We must reverse the trend and promote substance over spin

Buried away recently at the bottom of page 12 of the Daily Telegraph - the sort of place where they inter corrections which have no threat of libel attached to them - I found a summary of research conducted for the campaign to save the pound which should make every PR person sit bolt upright and think very hard.

Buried away recently at the bottom of page 12 of the Daily

Telegraph - the sort of place where they inter corrections which have no

threat of libel attached to them - I found a summary of research

conducted for the campaign to save the pound which should make every PR

person sit bolt upright and think very hard.



The people polled believed that in 1899, Britain stood for strength,

authority, family values and a bulldog spirit ’imbued with pride in the

country and the force to be reckoned with in the world’. Now they see

Britain as lacking in principles and sincerity. The archetypal image is

of ’a mendacious marketing man in a casual suit with liberal values and

a willingness to talk about anything you want to hear’. In other words,

we don’t think we stand for anything any more; we just go with the

politically correct tide.



This is not entirely fair. Tony Blair stood for something in Kosovo and

our military show they are still the force to be reckoned with. Indeed,

it is probably true to say that without Britain, the Serbs would still

be hoovering Kosovo clean of ethnic Albanians. But you can see those

polled have a point when Mr Blair ducks and weaves over leading the

pro-euro campaign after his Euro-elections reverse and falls out of and

back in love again with the public sector, depending on which day of the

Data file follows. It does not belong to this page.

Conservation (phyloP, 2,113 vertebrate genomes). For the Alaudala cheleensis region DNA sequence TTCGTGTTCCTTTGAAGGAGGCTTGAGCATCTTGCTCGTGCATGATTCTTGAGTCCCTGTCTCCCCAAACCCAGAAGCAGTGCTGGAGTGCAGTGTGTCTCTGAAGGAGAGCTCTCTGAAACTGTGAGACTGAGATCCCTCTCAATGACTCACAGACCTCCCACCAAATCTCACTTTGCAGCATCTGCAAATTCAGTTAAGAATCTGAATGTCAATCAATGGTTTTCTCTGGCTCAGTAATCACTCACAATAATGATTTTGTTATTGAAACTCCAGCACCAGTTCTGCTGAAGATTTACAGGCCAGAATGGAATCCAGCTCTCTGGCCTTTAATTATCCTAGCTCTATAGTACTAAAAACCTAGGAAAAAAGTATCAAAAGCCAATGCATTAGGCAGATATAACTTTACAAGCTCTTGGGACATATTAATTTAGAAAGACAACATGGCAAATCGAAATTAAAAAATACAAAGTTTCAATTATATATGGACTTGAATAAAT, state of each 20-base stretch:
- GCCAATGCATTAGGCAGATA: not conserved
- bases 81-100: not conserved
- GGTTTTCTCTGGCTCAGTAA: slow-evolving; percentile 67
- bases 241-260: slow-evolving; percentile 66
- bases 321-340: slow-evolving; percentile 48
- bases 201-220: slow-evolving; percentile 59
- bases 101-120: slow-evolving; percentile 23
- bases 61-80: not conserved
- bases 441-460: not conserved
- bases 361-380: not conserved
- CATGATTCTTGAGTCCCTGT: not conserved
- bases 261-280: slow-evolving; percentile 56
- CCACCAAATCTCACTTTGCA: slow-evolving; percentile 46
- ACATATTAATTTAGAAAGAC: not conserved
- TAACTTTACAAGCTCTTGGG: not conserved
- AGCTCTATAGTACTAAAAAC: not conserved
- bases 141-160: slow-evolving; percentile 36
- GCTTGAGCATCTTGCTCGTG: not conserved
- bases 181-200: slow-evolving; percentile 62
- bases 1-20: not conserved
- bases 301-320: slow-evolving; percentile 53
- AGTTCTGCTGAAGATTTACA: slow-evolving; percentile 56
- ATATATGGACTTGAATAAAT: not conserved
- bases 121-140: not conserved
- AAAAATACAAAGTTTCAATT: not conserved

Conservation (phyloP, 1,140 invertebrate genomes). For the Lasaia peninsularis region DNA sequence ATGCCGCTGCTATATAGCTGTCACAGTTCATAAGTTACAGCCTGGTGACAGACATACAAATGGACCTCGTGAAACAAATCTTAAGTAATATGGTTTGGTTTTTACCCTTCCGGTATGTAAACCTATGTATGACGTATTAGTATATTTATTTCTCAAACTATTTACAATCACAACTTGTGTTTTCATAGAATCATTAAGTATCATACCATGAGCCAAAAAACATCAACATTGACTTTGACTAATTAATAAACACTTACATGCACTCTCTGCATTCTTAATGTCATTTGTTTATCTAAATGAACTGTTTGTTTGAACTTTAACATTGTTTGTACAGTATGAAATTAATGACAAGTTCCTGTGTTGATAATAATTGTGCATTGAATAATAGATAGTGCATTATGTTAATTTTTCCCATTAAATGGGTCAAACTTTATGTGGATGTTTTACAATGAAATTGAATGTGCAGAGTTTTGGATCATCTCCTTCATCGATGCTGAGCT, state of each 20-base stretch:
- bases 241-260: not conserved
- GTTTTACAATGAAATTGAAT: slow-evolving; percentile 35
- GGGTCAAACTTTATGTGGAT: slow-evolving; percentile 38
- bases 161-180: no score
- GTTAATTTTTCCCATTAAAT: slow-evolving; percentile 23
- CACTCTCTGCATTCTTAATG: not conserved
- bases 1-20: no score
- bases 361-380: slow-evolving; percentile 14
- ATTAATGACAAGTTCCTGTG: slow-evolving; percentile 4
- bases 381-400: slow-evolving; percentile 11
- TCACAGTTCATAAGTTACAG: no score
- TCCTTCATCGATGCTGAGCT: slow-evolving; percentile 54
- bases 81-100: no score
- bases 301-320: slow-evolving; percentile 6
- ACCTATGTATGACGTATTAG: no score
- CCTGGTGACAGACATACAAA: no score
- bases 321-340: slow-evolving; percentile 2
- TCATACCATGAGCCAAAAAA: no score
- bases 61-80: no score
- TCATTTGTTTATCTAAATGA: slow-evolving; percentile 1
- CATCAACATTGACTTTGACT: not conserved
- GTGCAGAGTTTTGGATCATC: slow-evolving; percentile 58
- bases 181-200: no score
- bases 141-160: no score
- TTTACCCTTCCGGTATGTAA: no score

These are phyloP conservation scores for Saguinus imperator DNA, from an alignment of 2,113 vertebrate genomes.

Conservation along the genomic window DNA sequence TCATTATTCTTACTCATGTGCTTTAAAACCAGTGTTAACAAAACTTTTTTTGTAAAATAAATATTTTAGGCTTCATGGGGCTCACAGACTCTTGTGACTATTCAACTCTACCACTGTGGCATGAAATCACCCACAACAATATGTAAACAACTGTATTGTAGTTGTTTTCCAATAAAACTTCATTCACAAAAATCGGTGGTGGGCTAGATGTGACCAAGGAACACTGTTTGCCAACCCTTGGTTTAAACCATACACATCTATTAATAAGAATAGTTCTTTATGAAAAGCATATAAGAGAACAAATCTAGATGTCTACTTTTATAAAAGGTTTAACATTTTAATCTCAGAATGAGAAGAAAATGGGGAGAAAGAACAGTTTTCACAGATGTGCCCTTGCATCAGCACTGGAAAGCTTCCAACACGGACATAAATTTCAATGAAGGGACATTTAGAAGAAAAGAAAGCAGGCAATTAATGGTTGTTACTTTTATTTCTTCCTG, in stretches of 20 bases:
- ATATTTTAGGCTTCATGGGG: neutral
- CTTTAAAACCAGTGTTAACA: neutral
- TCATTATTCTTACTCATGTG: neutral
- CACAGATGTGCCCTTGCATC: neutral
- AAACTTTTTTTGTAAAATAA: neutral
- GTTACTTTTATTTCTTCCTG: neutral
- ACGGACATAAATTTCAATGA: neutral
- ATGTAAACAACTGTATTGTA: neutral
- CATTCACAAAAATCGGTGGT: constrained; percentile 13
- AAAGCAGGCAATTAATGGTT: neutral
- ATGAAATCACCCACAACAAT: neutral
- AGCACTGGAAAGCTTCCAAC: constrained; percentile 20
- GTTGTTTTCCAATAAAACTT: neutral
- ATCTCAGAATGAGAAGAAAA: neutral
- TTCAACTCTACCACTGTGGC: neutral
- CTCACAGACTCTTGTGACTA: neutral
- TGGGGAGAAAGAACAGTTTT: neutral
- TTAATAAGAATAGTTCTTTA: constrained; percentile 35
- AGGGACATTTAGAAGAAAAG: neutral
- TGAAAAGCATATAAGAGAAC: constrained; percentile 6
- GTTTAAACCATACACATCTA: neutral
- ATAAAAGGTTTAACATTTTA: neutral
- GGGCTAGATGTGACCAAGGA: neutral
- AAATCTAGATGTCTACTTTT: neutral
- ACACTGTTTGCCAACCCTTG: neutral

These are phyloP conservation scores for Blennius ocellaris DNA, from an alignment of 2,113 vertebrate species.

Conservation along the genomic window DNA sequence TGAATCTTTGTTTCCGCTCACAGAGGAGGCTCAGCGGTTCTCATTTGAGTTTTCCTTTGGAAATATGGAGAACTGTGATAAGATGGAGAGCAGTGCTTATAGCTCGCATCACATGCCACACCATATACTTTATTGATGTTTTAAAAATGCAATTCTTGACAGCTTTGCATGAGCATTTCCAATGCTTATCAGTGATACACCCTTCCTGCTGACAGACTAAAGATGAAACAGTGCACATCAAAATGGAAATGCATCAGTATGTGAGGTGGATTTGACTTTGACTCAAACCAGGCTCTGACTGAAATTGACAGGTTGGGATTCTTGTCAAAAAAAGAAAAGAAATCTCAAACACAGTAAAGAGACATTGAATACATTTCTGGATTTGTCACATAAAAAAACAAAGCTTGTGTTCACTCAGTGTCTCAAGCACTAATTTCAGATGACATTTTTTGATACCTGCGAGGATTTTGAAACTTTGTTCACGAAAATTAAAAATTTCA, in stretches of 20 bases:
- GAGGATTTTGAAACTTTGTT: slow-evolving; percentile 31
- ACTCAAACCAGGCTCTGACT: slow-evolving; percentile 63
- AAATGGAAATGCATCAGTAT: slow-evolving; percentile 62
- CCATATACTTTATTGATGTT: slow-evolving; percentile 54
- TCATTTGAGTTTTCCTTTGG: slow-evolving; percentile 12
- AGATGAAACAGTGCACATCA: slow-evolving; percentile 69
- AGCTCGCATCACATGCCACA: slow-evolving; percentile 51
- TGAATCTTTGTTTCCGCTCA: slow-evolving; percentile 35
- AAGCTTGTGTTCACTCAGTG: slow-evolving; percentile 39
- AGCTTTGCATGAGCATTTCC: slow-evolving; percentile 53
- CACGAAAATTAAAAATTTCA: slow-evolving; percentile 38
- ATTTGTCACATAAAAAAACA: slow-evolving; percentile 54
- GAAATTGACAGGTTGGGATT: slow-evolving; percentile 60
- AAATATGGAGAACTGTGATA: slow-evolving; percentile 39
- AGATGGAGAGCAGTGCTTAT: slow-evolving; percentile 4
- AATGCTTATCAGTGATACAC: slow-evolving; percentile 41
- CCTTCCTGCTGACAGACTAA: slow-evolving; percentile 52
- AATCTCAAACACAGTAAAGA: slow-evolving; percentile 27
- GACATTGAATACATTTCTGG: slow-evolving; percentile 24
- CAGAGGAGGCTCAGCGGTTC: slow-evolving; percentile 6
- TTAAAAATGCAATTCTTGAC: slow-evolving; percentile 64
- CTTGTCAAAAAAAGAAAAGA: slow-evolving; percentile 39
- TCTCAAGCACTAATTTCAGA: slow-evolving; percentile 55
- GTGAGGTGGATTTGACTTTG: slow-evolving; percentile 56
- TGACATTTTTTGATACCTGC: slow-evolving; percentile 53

week it is.



You can also see where the public get their ideas from when Clare Short,

for example, is thought to be a loose cannon, even though she usually

talks common sense, and when Howard Flight, a newcomer to the Tory front

bench, is blasted for stating the obvious: that our relationship with

the EU would have to change if we rejected the single currency.



Britain has been blanded, give or take a Short/Flight or two, into a

mendacious marketeer who says what he or she thinks you want to

hear.



And who has had a hand in all this? Who has helped persuade the body

politic - and any other body you can think of - that image, perception

and appearances count? Who has encouraged potential clients to believe

that it’s who you know and access to them that really matter - the very

point at the root of the lobbyist/apparatchik scandal of a year ago? The

uncomfortable answer is that it is our PR trade.



Of course, all the sins of the world cannot be laid at PR’s door. But we

have much to answer for if we are professionally more concerned with

what it looks like than what it really is.



I predict that some of us are going to have to change our ways. Just as

the reaction to Margaret Thatcher was a yearning for emollients and

compassion - oil and sobbing - so Mr Blair’s legacy will be an

irresistible demand for weight, substance and constancy, and to hell

with spin.



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